Headshot of NISO Eexecutive Director, Todd Carpenter

October 2017

Last month, events brought to attention even people who are unclear about how the issues surrounding privacy and data security impact them. When Equifax revealed in early September that its systems had been breached and the financial data of more than half of the U.S. adult population compromised, data security and privacy became a top priority for consumers. A torrent of media coverage, consumer advice, Congressional hearings, and lawsuits have followed. Few organizations have data at the scale and sensitivity level of Equifax, but the lessons to be learned here about the implications from lax information security protocols, inadequate authentication systems, and slow data-breach reporting should resonate with every organization, large or small. Failing to protect user or patron personal information could have disastrous implications, potentially leading to tremendous liability, reputational damage, and even the complete collapse of a company.

NISO has been addressing issues surrounding the privacy of user data for several years now. Beginning with our work on patron privacy and continuing more recently in partnership with the Research Data Alliance on a joint project focused on research data and privacy, NISO has striven to find a consensus balance between users' legitimate privacy concerns and the insights to be gleaned from data analysis. These issues are inherently complex, raising mind-numbing legal issues and jurisdictional questions that can keep lawyers employed for decades. NISO's approach has been to take a practical, implemental approach that is built around consensus on core principles. The specifics will change as threats change, but if we are guided by a common set of principles and goals and work on continually enhancing services with those goals in mind, we will improve the entire ecosystem.

Data security is also at the heart of another active NISO project. For far too long, the publishing and library communities have relied on a simple, but fundamentally insecure, method of access control: IP-address-based authentication. Working in partnership with the International STM Association, NISO is advancing the RA21 - Resource Access in the 21st Century initiative. RA21 is developing prototypes for the publishing and library community to improve the user experience of using SAML-based authentication systems to access subscribed content and services. Even as some have suggested that the real solution to improving access is free content rather than better authentication, realistically not all content will be free, nor will all services be open. And publishers are not the only ones concerned about network security; libraries also face the problems caused by breached proxy servers, having access curtailed, and making users pass through additional hoops to get to content. Therefore, moving the community away from authentication that is tied to a person's network location is in all of our interests, both from a user experience and a security perspective. I will be discussing the RA21 initiative during NISO's monthly Open Teleconference on October 16, if you would like to hear more about the project.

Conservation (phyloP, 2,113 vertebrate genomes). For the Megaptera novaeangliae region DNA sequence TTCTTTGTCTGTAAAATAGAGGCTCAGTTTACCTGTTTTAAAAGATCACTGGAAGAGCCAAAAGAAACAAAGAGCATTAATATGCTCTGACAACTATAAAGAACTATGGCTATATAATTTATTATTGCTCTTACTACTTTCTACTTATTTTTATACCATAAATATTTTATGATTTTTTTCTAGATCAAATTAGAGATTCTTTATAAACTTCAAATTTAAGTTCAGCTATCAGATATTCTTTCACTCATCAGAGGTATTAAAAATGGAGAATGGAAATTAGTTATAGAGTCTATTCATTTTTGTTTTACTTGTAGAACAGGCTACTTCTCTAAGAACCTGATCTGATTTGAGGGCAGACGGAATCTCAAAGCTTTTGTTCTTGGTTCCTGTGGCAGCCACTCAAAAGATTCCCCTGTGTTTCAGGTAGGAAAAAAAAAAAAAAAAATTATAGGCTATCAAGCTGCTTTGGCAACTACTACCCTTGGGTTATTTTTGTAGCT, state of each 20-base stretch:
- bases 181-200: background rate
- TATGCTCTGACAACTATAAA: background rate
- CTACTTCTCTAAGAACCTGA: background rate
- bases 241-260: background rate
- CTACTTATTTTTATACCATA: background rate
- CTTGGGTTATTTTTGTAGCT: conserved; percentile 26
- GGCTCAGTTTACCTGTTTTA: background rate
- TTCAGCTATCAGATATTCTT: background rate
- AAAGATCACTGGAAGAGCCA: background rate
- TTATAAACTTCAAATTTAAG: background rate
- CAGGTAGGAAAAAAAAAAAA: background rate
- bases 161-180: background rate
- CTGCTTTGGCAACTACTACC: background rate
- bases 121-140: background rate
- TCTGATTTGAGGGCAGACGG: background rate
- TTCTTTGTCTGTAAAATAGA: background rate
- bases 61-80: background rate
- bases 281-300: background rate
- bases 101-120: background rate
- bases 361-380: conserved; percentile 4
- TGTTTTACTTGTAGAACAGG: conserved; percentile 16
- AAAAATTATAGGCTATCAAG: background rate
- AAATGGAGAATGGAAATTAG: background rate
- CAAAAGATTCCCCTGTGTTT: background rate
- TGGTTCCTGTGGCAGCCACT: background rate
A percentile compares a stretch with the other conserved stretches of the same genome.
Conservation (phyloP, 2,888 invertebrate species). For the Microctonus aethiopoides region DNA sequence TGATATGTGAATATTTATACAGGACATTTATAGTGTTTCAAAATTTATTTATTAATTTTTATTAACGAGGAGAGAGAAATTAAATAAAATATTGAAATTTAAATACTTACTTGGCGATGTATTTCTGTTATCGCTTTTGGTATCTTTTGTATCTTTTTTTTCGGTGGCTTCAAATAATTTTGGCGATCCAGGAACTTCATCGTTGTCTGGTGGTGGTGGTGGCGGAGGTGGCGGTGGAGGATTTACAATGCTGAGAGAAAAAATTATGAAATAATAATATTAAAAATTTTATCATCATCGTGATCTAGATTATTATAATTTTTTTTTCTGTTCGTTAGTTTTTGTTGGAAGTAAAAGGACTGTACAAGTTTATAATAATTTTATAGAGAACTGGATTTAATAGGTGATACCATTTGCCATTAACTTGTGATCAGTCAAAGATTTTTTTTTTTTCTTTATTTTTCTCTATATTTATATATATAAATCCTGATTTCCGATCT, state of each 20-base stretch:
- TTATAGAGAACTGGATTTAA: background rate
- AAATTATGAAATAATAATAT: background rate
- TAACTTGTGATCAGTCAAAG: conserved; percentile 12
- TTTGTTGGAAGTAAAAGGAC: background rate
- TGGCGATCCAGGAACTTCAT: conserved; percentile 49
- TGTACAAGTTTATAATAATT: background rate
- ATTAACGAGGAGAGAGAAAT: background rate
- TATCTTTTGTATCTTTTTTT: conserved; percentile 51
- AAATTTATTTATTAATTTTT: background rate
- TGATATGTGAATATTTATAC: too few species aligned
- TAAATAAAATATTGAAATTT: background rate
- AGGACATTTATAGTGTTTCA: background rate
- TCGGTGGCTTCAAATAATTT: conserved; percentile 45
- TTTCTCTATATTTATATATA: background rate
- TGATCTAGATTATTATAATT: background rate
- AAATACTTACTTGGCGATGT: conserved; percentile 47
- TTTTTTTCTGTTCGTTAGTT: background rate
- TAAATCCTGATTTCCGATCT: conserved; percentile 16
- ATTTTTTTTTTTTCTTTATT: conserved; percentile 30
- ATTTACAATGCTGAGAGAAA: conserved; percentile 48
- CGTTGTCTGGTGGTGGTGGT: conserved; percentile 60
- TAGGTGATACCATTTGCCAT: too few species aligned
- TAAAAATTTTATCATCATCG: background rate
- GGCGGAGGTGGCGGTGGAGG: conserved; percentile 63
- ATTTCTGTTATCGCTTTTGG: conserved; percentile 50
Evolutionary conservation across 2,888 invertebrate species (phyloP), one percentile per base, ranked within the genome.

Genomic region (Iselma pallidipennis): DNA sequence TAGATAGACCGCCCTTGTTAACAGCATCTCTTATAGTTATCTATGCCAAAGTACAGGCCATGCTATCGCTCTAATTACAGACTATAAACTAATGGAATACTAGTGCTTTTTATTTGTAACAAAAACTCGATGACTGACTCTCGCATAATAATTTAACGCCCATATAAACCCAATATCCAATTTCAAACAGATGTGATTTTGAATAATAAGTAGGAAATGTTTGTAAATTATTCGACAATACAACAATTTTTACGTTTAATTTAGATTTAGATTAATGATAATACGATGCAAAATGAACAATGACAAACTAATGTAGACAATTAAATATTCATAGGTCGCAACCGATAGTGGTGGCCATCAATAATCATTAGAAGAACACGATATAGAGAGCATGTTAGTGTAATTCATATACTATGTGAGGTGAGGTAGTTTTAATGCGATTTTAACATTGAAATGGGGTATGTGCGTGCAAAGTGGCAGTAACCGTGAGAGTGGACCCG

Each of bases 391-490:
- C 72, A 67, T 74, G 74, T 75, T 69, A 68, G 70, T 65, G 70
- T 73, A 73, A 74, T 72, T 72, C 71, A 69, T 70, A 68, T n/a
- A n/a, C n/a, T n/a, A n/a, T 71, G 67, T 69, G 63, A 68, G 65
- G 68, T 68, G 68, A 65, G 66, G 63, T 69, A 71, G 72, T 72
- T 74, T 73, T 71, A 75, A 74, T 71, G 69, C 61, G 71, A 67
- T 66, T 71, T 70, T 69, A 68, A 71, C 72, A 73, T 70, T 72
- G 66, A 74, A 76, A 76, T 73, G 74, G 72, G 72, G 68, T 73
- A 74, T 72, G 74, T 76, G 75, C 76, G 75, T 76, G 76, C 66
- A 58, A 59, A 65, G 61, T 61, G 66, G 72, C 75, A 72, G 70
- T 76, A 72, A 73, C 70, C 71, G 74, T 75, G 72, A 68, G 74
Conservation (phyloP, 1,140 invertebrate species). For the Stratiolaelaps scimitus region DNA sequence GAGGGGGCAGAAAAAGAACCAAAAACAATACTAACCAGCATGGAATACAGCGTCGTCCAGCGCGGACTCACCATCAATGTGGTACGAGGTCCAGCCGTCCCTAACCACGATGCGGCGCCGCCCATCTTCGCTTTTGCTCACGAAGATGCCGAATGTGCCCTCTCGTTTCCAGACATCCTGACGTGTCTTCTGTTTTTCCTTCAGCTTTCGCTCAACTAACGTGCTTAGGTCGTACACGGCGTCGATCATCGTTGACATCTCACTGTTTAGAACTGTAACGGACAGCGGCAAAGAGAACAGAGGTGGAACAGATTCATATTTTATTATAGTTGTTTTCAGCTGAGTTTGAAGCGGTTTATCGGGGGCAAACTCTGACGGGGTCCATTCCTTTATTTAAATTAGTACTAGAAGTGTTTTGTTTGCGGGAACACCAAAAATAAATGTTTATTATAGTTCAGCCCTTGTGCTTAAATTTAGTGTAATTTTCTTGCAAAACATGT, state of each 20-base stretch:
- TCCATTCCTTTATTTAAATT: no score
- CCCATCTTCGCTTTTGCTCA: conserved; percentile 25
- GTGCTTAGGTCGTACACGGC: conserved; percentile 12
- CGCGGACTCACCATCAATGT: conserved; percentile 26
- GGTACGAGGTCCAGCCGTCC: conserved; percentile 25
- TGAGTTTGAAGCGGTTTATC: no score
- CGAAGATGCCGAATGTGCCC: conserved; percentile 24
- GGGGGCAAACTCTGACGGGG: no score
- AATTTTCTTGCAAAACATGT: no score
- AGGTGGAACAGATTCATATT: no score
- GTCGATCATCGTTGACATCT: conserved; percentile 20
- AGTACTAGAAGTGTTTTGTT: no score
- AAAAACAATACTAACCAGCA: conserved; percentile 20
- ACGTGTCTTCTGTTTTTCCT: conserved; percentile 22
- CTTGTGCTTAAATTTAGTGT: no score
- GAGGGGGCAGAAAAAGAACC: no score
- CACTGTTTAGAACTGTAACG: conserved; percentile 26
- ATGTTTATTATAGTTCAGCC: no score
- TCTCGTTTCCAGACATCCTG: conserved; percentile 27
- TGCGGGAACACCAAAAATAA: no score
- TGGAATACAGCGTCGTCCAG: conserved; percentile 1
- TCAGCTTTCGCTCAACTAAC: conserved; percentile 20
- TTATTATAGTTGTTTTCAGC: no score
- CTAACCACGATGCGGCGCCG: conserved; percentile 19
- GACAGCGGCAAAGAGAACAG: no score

I'll end with pretty common advice: limit your data sharing when possible, use and protect strongly created credentials, upgrade systems regularly, and if you manage private data, closely monitor your privacy and data protections. Sadly, one doesn't any longer have to be the sort of person who wears a tin foil hat to fear data compromise.

Todd Carpenter’s Signature

Todd Carpenter

Executive Director

NISO Reports

NISO Releases Issues in Vocabulary Management Technical Report

NISO announces the publication of a new Technical Report, NISO TR-06-2017, Issues in Vocabulary Management. This document is one outcome of the NISO Bibliographic Roadmap Development Project, which was conducted in 2013-14 with funding from the Andrew W. Mellon Foundation. The technical report builds upon the work outlined in the 2014 project summary report Roadmap for the Future of Bibliographic Exchange by discussing policies supporting vocabulary use and reuse, documentation for vocabularies, and requirements for the preservation of RDF vocabularies.

NISO Professional Development Events in October, November, and December

Mark your calendars for these webinar dates in October, November, and December! NISO's fee structure allows your organization to gather an unlimited number of staff in a conference or classroom setting to view the event on the day of the broadcast. Access to an archived recording of the event is always included in your registration fee, regardless of membership status.

Coming Soon: The announcement of NISO's 2018 calendar of webinars, virtual conferences, and training series!

Strategic Directions: Strategic Thinking - Five Years Ahead
Wednesday, October 18
NISO Webinar